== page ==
My new column for The New York Times Magazine involved some of the most emotionally intense reporting I've done in a while. It's all about a little-discussed genre of observation-based scientific papers, documenting what chimpanzees and bonobos (and, sometimes, other primates) do when confronted with death. These are difficult events for scientists to catch — they don't happen very often, and it's even less frequent that researchers happen to be right there to record and film the whole thing, especially in the wild. Because of that, scientists can't say a lot that's definitive about these behaviors. But they can tell you what they've seen. And what they've seen can be devastating.
Pansy was probably in her 50s when she died, which is pretty good for a chimpanzee. She passed in a way most of us would envy — peacefully, with her adult daughter, Rosie, and her best friend, Blossom, by her side. Thirty years earlier, Pansy and Blossom arrived together at the Blair Drummond Safari and Adventure Park near Stirling, Scotland. They raised their children together. Now, as Pansy struggled to breathe, Blossom held her hand and stroked it. When the scientists at the park realized Pansy’s death was imminent, they turned on video cameras, capturing intimate moments during her last hours as Blossom, Rosie and Blossom’s son, Chippy, groomed her and comforted her as she got weaker. After she passed, the chimps examined the body, inspecting Pansy’s mouth, pulling her arm and leaning their faces close to hers. Blossom sat by Pansy’s body through the night. And when she finally moved away to sleep in a different part of the enclosure, she did so fitfully, waking and repositioning herself dozens more times than was normal. For five days after Pansy’s death, none of the other chimps would sleep on the platform where she died.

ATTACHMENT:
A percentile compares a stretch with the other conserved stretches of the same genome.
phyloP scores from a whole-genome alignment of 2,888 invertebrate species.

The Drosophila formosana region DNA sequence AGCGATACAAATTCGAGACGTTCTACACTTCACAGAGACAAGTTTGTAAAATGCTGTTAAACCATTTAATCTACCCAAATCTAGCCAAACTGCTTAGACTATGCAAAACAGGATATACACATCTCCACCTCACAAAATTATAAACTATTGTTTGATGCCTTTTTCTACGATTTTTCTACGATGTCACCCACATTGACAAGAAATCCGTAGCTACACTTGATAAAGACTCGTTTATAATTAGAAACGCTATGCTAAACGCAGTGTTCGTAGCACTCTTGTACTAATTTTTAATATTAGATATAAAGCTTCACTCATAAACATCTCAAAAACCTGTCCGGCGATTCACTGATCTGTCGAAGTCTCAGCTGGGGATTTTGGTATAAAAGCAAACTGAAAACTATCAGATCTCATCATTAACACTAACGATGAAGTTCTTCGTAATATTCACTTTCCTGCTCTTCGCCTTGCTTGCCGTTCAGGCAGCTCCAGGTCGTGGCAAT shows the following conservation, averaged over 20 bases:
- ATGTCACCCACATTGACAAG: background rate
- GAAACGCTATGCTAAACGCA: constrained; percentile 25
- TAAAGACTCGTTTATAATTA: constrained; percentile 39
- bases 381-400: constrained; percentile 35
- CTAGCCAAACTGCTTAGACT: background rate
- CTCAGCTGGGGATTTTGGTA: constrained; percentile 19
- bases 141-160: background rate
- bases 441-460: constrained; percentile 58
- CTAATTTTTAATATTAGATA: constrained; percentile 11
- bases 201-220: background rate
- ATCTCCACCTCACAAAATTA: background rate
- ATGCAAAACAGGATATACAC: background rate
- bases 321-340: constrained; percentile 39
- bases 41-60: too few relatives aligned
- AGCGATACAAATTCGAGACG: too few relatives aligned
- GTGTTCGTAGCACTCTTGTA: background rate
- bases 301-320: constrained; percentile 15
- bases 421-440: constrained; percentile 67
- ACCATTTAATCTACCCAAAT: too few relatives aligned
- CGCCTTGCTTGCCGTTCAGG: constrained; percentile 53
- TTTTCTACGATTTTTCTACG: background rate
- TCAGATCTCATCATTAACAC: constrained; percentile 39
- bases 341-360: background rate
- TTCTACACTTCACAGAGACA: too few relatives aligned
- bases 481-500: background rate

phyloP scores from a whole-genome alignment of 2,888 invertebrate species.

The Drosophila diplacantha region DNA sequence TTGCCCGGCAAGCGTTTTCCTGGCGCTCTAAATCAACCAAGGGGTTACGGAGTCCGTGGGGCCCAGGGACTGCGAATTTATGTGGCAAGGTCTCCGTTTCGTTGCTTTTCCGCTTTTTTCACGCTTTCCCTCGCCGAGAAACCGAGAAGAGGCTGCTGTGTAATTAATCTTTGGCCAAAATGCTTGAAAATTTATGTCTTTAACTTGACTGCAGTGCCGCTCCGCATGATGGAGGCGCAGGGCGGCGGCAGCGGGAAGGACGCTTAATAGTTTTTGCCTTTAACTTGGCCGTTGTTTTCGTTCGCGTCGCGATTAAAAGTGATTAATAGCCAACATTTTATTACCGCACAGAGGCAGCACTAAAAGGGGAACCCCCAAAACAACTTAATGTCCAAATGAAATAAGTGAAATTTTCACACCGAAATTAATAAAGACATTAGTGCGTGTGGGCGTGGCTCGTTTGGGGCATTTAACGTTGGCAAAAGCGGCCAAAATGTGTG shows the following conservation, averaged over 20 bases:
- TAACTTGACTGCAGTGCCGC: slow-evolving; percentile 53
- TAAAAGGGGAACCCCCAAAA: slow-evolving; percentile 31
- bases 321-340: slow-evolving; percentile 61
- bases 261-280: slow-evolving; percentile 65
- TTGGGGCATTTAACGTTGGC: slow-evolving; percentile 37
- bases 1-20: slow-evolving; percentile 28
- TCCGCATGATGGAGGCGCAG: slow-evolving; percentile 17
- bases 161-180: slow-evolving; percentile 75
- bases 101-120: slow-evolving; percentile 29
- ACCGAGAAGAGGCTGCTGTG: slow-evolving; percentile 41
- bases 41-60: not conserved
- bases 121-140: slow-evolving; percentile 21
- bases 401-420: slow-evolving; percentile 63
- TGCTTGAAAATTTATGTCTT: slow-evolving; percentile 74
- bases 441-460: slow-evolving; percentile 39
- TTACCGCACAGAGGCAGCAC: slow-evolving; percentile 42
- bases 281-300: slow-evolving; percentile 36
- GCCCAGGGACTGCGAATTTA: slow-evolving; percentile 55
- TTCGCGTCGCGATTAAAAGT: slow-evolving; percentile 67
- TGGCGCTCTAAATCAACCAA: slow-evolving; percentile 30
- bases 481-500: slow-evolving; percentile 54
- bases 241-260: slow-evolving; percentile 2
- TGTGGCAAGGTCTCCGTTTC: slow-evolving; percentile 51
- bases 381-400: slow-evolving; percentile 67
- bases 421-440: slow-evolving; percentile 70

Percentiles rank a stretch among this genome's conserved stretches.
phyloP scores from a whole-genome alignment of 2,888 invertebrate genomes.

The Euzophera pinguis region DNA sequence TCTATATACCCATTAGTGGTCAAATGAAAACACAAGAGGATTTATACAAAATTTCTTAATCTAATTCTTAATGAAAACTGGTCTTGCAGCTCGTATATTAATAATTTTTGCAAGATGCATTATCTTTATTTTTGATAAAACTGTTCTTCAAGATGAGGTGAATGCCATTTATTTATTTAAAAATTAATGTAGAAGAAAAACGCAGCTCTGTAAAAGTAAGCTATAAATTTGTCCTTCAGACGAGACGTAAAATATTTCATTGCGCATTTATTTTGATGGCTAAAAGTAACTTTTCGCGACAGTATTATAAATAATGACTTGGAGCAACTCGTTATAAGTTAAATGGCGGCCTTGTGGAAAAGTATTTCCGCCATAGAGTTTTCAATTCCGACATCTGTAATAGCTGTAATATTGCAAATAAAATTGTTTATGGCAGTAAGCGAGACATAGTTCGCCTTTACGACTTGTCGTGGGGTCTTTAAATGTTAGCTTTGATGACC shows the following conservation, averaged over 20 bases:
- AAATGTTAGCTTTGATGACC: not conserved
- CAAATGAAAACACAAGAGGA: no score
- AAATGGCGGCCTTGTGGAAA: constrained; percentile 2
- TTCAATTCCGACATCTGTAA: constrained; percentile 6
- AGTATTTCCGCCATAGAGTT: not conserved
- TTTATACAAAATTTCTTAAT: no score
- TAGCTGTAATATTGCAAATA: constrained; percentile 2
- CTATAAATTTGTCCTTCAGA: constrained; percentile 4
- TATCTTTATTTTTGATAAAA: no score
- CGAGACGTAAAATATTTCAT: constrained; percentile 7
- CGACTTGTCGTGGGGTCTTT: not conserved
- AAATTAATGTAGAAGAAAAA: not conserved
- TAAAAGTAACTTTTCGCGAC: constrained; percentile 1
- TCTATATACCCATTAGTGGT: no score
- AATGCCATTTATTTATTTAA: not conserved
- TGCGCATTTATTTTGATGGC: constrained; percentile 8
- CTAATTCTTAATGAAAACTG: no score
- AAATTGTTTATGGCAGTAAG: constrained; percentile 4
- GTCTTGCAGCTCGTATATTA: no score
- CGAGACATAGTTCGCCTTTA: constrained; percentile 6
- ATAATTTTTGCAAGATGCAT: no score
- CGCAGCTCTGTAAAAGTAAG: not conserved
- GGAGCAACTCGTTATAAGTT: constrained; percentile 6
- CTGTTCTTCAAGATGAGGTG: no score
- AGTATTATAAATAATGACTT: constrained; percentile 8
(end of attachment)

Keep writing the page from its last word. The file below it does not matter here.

That's my re-telling of an incident that happened in 2010 in Scotland and was originally observed by James Anderson, a primate psychologist at the University of Stirling in Scotland. His full paper is available online, and it's definitely worth a read. Anderson's paper is the one that got me into this topic to begin with and he was instrumental in my reporting.
The video above is a different incident, which I also talk about in the Times piece. This one involves a group of bonobos who defend the body of a newcomer and relative stranger to their pack. The footage was taken by Brian Hare, an evolutionary anthropologist at Duke.
This video clip has been around since 2011, but it may be new for you. It documents photographer John King's "an amazing chance encounter with a troop of wild mountain gorillas near Bwindi National Park, Uganda," and at around 3 minutes in, shows a cameraman being curiously poked and cuddled by a female and her babies. Definitely a cure for any case of the bummers you may be experiencing today. Don't miss the look the gorilla gives the human around 5:11, before it walks away. As a commenter put it, "ALPHA AS FUCK."
For PBS NewsHour, Miles O'Brien reports on whether there are ever instances in which the scientific value of research should offset the moral cost of working with chimpanzees. The US government has moved to limit some of the research it funds with chimps in recent months. Medical experiments on chimps can be invasive: one animal may endure dozens of injections, blood samples and liver biopsies in her lifetime. But some scientists argue that this is the only way to advance medicine. MP3 and transcript here, along with video.
Last night's Jane Goodall Daily Show appearance started with a warm, chimp-style greeting.
Jane Goodall made her second appearance on The Daily Show with Jon Stewart last night, and the first order of business was to make sure Jon Stewart remembered the proper chimp greeting. And then she talked about the new documentary from Disney, Chimpanzee. As you can imagine, all of this was fascinating and adorable.
[Video Link] I went to see the documentary Project Nim last night at the advice of a friend, and would like to recommend it to all who read Boing Boing. James Marsh (Man on Wire) directed. Be prepared to cry or require hugs afterwards. Above, the trailer. It's in theaters throughout the USA now.
I was talking about it with Google+ followers last night, and one shared this review which squares with my own reaction. You can watch the first 6 minutes of the film here. The film is based on Nim Chimpsky: The Chimp Who Would Be Human, by Elizabeth Hess, who consulted on the film.
Without spoiling too much, I'd just like to share that the most upbeat takeaways for me were: Deadheads really can be awesome people. And, chimps like weed.